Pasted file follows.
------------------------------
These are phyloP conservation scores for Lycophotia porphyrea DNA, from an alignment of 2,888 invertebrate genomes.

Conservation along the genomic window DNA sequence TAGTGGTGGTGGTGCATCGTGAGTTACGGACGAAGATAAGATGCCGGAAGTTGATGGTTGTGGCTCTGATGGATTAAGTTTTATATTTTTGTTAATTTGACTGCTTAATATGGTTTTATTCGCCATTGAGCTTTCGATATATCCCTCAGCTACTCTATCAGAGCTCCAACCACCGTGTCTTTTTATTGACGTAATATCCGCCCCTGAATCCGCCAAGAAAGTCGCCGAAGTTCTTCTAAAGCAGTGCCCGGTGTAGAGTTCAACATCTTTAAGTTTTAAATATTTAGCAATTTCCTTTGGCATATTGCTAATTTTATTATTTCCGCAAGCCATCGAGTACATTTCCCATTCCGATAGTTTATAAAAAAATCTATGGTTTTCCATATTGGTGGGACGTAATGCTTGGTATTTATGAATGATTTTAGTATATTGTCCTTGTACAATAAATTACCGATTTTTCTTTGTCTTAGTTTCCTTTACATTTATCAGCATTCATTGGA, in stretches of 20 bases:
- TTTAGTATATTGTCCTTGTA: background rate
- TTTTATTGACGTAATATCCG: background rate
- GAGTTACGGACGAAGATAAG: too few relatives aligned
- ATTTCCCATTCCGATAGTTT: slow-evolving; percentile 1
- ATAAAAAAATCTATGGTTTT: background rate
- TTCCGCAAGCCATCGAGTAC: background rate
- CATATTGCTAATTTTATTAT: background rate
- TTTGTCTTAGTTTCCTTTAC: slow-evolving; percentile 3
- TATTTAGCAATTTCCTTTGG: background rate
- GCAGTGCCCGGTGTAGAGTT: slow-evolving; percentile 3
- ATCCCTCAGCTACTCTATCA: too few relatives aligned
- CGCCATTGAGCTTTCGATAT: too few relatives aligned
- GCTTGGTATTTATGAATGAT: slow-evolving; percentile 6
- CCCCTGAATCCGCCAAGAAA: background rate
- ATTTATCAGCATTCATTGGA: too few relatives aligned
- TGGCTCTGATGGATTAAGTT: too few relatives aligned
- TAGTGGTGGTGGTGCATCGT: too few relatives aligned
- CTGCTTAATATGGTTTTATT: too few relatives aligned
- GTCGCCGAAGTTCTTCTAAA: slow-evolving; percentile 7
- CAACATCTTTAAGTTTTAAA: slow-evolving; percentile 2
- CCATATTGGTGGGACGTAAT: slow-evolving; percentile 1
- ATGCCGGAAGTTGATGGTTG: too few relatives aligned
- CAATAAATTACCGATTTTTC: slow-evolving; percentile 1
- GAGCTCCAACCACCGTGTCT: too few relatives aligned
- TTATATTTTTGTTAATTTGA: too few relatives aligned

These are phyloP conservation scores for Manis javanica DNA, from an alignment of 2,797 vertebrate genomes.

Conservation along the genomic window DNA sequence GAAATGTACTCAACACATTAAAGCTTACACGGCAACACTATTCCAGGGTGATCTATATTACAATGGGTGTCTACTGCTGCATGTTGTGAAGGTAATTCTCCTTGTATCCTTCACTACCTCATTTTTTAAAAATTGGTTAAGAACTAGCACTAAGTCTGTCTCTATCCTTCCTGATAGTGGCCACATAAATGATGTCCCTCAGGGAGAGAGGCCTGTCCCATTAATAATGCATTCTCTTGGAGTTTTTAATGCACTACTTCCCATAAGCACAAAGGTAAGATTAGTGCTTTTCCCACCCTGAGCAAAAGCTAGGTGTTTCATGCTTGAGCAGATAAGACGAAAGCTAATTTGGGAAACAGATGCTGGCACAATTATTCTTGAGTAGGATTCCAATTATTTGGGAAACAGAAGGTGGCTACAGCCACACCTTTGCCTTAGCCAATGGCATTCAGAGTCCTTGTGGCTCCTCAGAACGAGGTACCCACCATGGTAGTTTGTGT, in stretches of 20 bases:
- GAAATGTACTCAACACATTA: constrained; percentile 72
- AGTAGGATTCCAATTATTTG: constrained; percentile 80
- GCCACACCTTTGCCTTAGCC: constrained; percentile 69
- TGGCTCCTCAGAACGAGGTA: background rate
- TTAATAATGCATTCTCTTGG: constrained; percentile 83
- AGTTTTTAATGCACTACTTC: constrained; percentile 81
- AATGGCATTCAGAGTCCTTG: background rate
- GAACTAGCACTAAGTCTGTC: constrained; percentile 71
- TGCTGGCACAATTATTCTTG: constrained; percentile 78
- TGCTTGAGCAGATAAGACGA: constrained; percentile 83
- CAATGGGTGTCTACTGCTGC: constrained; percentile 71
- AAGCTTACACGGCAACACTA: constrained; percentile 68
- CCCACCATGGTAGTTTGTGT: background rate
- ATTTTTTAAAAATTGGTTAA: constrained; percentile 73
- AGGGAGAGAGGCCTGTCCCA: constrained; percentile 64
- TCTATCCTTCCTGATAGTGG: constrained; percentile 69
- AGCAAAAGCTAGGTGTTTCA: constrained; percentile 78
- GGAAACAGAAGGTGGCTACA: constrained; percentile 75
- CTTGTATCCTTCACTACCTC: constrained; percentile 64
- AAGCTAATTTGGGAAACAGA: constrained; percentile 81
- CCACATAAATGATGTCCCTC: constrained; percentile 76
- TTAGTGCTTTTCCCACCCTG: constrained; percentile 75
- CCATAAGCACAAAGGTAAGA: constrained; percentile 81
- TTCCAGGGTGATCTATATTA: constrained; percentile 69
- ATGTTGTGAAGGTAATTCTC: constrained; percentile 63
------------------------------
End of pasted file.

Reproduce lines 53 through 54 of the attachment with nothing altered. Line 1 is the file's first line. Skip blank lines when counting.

- TTCCAGGGTGATCTATATTA: constrained; percentile 69
- ATGTTGTGAAGGTAATTCTC: constrained; percentile 63